The total number of deaths in Germany caused by the coronavirus crossed the 40,000 mark on Sunday, the centre for disease control announced.
Germany recorded 465 deaths over the past 24 hours, the Robert Koch Institute said, raising the toll since the start of the pandemic to 40,343.
More than 1.9 million people have been infected so far, with almost 17,000 new cases added since Saturday.
In her weekly video message on Saturday, Chancellor Angela Merkel said the full impact of socialising over the Christmas and New Year's period was yet to show up in the statistics.
She warned Germans that the coming weeks will be "the hardest phase of the pandemic" so far, with many doctors and medical staff working at their limits.
Germany fared better than many other European countries during the first Covid-19 wave in the spring but it has been hit hard by the second wave.
The nation of some 83 million people, the bloc's most populous, has imposed another round of restrictions to limit social contacts and help hospitals cope with a surge in patients.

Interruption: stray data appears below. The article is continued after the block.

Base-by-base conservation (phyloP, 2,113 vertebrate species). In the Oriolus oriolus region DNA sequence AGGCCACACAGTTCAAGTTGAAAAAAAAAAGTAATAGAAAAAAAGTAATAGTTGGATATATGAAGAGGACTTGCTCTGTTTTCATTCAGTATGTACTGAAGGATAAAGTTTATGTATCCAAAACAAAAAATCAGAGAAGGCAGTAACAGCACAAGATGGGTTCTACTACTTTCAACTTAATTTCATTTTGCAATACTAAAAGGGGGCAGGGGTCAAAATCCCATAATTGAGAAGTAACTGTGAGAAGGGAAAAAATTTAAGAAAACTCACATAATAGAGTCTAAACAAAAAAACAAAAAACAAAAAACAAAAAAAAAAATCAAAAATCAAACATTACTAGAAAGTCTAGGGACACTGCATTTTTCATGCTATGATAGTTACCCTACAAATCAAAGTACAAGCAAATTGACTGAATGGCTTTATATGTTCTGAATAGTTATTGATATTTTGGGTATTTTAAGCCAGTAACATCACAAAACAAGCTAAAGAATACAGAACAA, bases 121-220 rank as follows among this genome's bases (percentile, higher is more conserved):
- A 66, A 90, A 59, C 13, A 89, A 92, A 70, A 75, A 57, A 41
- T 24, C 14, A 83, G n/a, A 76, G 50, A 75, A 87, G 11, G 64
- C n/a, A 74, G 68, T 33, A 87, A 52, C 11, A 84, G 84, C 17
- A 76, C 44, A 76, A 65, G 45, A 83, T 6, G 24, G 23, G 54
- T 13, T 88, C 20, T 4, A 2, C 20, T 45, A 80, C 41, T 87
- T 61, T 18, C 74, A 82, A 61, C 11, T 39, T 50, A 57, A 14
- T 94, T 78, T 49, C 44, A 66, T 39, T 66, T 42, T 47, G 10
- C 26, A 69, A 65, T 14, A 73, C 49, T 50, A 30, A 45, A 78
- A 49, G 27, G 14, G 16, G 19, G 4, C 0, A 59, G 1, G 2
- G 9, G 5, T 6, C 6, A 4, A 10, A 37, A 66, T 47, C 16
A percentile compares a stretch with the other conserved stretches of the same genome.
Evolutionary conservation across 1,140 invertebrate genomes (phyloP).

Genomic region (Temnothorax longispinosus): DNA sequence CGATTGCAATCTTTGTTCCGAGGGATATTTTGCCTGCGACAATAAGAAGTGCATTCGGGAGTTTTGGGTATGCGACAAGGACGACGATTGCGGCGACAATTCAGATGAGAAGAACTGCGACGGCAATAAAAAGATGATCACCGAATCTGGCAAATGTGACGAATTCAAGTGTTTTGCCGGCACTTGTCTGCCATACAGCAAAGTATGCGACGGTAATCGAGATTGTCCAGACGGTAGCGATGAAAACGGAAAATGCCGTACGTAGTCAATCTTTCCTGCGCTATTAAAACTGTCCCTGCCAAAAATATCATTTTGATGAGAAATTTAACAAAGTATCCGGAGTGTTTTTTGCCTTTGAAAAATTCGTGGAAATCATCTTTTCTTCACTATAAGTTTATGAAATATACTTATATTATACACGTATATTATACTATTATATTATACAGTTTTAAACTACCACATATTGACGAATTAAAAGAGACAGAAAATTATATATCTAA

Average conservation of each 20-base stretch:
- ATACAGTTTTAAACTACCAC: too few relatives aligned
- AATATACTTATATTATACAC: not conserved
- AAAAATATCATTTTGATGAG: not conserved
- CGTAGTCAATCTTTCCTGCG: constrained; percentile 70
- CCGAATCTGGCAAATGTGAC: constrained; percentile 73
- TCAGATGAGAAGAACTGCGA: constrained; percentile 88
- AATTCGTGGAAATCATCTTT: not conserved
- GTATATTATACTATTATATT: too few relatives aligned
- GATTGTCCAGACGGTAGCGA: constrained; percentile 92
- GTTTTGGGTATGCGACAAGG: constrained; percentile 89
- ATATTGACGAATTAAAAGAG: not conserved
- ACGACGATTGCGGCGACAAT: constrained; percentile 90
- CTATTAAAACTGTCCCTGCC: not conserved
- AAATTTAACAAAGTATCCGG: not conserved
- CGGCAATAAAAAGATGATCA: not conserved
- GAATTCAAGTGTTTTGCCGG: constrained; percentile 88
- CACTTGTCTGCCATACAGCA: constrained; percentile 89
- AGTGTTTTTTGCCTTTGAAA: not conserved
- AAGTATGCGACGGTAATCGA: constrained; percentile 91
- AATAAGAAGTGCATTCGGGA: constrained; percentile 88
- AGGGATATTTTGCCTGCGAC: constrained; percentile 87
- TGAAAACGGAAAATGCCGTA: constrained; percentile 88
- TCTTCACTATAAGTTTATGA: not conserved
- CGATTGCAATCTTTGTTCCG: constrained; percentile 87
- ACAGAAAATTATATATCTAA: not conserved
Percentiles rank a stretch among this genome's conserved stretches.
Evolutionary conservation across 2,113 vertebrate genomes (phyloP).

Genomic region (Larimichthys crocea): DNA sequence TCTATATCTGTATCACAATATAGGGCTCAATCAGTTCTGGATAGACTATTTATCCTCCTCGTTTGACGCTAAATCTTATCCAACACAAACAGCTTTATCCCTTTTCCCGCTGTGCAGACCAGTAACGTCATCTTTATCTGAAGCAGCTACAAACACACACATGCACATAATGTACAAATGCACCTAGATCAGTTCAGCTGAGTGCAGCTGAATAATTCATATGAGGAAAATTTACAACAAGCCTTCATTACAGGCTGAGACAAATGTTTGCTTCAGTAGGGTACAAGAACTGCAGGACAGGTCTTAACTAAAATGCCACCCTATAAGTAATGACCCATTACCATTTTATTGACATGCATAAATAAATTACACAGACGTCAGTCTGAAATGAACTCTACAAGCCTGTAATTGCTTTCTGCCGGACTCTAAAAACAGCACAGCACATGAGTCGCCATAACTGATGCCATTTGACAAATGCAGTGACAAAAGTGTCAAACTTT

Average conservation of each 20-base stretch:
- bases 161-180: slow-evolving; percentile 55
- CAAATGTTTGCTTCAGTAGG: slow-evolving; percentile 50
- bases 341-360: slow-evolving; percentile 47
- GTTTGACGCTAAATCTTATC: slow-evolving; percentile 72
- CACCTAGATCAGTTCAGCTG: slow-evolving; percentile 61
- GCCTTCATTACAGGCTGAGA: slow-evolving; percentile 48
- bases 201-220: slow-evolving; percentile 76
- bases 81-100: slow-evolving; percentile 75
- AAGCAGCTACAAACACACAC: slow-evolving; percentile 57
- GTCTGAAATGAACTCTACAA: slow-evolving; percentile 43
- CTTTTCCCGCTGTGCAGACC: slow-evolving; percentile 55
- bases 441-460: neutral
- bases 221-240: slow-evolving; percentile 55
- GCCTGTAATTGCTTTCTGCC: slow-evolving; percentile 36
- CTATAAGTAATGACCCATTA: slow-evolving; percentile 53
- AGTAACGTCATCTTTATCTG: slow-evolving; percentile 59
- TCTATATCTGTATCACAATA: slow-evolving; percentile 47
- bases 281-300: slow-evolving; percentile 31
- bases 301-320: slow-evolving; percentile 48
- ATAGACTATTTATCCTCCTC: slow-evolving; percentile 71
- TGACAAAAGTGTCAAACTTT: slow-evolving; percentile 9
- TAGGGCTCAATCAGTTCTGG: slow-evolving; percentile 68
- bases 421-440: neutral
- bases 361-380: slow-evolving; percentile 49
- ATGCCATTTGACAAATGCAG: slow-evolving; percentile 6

More than 5,000 Covid-19 patients are currently in intensive care nationwide, with more than 80 percent of intensive care beds occupied.
Germany has closed schools and non-essential shops, culture and leisure facilities until at least January 31 in the hopes of slowing the outbreak.
Like other EU nations, it started vaccinating citizens against Covid-19 in late December using the Pfizer/BioNTech jab.
More than half a million have received the jab so far.
Merkel acknowledged the vaccine campaign had got off to a slow start, "but the tempo will pick up", she said.
"What's important is that we can say: we will have enough of the vaccine available for everyone in Germany," she added.
"Month after month we will inoculate more people and eventually we will be able to offer the vaccine to anyone who wants it."